All posts tagged: Rachel Kessler

Rachel Kessler: “59 Goodbyes”

  While the tang of resolution still hangs in the new year air… Poet Rachel Kessler shows us how to let go. She reports: “This poem was written during a Vis-√†-Vis Society¬†experiment. The Vis-√†-Vis Society¬†is a group of poet-scientists dedicated to the analysis of the everyday.”           59 Goodbyes   Goodbye serious Goodbye writing overly serious poems Goodbye taking everything so seriously Goodbye making everything into a joke Goodbye shame Goodbye dog poop in the basement Goodbye talking shit while doing naught Goodbye plot Goodbye pee in the wrong place Goodbye credit card debt Goodbye hip-hurting shoes Goodbye cold feet Goodbye shed dog hair drifting Goodbye drinking wine too quickly Goodbye dehydration Goodbye hoarding thriftstore clothes Goodbye feeling sad about being fat Goodbye fitness fantasy Goodbye falling asleep while driving Goodbye too-tight pants Goodbye taking it personally Goodbye impulse control Goodbye confessionalism Goodbye yelling in the morning Goodbye Romney Goodbye worrying about silences Goodbye explaining Goodbye smiling reflexively Goodbye waking up at 2:00 a.m. Goodbye waking up at 4:00 a.m. Goodbye …

Vis-√†-Vis Society: “Scientific Method: Am I In Love?” and “Scientific Method: Noir Sestina”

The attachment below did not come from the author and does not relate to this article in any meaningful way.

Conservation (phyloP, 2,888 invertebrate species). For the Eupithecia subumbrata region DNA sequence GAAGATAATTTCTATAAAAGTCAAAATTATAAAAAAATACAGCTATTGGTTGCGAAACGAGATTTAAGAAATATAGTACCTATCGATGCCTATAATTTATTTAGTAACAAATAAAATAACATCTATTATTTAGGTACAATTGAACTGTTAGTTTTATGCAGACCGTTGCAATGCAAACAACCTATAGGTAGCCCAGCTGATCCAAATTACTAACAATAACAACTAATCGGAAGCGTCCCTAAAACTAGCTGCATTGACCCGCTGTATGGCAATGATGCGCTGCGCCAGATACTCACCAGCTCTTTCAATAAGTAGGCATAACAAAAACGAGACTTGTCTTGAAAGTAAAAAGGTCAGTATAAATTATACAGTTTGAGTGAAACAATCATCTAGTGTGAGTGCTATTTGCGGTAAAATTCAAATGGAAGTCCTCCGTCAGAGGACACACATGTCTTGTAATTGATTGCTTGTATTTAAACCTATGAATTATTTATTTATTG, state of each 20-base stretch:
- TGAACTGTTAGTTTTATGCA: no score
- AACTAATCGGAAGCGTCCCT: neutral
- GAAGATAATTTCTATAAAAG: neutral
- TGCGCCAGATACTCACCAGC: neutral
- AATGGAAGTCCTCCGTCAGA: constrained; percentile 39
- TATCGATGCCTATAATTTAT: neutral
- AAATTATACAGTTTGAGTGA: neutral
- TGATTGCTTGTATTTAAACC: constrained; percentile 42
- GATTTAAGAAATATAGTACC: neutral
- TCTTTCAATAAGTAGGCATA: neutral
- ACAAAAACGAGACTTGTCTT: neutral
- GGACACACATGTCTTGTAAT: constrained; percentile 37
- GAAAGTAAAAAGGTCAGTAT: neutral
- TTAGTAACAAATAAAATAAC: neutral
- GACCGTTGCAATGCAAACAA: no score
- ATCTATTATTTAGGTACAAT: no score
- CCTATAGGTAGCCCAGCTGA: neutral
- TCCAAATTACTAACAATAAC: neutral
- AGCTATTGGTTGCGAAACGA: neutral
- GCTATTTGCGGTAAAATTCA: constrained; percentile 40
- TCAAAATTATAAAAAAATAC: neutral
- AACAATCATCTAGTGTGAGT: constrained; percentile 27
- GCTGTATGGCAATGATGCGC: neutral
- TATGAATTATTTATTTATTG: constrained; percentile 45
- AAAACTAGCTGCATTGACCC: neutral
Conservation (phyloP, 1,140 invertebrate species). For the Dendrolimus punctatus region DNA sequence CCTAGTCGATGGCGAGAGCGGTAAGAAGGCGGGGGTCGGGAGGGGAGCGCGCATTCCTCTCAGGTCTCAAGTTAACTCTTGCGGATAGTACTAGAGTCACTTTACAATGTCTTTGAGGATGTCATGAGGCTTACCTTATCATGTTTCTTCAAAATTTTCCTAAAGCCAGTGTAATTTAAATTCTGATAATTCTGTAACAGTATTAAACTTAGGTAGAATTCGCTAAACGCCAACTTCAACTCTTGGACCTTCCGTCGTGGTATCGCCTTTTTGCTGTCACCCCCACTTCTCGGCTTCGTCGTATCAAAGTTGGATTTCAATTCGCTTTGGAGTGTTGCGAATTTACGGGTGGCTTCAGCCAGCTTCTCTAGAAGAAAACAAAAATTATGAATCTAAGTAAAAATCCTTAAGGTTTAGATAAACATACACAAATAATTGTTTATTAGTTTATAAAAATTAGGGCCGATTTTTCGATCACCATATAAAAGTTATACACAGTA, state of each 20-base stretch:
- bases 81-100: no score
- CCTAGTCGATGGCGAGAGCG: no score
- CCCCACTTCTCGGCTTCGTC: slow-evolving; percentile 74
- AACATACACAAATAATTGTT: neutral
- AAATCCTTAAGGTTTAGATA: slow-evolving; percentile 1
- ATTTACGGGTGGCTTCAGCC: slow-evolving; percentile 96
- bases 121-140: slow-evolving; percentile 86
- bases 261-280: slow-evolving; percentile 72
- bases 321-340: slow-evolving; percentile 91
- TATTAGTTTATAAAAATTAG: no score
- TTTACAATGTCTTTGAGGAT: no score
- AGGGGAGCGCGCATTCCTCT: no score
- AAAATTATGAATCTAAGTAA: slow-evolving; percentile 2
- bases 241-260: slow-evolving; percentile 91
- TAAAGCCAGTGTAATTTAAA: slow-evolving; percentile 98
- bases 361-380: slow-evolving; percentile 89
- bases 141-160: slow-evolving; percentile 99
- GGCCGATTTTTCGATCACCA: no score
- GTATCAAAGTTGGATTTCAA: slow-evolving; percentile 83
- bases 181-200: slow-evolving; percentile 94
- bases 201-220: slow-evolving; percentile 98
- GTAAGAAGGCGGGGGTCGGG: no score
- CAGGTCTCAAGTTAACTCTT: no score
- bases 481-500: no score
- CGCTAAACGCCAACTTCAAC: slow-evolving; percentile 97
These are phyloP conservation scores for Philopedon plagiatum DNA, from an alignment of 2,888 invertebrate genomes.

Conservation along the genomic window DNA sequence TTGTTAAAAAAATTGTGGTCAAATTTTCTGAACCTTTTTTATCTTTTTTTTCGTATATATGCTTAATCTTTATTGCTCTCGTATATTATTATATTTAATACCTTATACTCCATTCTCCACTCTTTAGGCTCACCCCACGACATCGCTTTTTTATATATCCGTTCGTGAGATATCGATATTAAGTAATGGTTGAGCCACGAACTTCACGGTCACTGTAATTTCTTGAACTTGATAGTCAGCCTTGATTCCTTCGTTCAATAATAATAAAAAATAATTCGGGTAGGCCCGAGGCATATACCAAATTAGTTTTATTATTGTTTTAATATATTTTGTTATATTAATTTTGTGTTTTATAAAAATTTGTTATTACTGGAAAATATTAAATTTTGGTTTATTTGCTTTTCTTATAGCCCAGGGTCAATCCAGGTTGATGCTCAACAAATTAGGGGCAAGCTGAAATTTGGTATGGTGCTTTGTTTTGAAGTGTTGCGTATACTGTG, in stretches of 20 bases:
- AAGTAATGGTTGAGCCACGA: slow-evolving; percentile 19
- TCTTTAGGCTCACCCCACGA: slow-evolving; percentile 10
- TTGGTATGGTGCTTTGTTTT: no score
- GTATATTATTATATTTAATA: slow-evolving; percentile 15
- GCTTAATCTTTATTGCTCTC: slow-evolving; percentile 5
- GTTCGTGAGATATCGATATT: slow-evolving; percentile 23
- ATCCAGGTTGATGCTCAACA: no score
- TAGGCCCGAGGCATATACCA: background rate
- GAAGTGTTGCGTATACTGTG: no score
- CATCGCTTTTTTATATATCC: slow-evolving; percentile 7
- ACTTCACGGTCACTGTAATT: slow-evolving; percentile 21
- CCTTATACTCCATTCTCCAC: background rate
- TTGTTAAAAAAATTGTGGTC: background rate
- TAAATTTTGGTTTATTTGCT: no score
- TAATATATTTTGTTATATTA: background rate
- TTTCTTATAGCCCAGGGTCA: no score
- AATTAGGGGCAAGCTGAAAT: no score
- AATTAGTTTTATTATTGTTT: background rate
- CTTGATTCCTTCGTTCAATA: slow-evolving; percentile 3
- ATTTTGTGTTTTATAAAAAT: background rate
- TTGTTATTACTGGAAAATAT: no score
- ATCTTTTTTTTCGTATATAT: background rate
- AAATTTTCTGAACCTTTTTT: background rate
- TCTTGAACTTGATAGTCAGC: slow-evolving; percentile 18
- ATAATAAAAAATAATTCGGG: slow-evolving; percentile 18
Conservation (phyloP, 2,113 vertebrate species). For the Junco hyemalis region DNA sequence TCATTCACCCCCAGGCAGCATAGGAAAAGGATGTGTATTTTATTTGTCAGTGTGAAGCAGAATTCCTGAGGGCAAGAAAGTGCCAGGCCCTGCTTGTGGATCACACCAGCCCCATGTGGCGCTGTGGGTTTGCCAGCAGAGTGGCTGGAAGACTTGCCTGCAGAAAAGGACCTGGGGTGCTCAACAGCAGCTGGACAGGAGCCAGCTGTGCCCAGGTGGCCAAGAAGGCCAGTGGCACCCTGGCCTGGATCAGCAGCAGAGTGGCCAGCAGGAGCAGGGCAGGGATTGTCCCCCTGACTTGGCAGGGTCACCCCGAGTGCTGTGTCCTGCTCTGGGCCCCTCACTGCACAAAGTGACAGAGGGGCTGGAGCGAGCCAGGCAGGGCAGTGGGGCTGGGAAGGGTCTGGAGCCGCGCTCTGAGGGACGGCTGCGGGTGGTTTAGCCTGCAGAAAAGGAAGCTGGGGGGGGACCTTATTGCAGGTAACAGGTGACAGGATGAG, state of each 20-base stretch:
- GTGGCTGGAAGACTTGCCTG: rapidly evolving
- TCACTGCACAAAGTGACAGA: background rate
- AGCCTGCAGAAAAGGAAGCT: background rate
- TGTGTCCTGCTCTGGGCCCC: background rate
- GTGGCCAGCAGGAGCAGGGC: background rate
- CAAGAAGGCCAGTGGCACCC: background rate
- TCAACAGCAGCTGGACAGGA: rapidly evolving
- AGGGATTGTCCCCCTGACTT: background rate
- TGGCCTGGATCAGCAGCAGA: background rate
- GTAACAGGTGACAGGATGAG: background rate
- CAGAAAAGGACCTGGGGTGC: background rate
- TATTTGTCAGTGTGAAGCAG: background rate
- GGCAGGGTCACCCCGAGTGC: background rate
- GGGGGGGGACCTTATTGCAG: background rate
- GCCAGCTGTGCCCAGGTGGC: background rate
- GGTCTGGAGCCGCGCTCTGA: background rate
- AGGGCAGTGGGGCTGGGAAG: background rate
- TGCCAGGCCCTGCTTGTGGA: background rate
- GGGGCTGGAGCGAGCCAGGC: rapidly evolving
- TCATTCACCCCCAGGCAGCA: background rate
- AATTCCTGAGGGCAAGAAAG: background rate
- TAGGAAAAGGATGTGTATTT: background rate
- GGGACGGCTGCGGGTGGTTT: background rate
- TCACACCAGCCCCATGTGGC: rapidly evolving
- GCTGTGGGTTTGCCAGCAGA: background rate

Editor’s note: Our objective is to determine whether the relationship between poetry and science is field-specific, or something. We hypothesize that a sentence will grow best when infected by the same ideas, images and methods that occur within either field.  Preliminary results have been published in the Poetri Dish [experiments in verse] section of Poetry Northwest, Spring & Summer 2012 (v7.n1).  Here, doctors Ink and Owning of Vis-√†-Vis Society offer further findings: — Scientific Method: Am I In Love? Question: Am I in love? Research: I sleep in a bed with another, I have held his breath in my mouth. Hypothesis: If I run away, I will know. Experiment: Fog up the window and see whose name your finger writes. Observation: Made it all the way to Vancouver: wrote one name, smudged it out. Results: It is true, the finger moves. Report: Scientists in their lab coats leap to their feet in applause! +++ Scientific Method: Noir Sestina From a broken phone booth she called our her question, under-eye circles purple as bruises told of …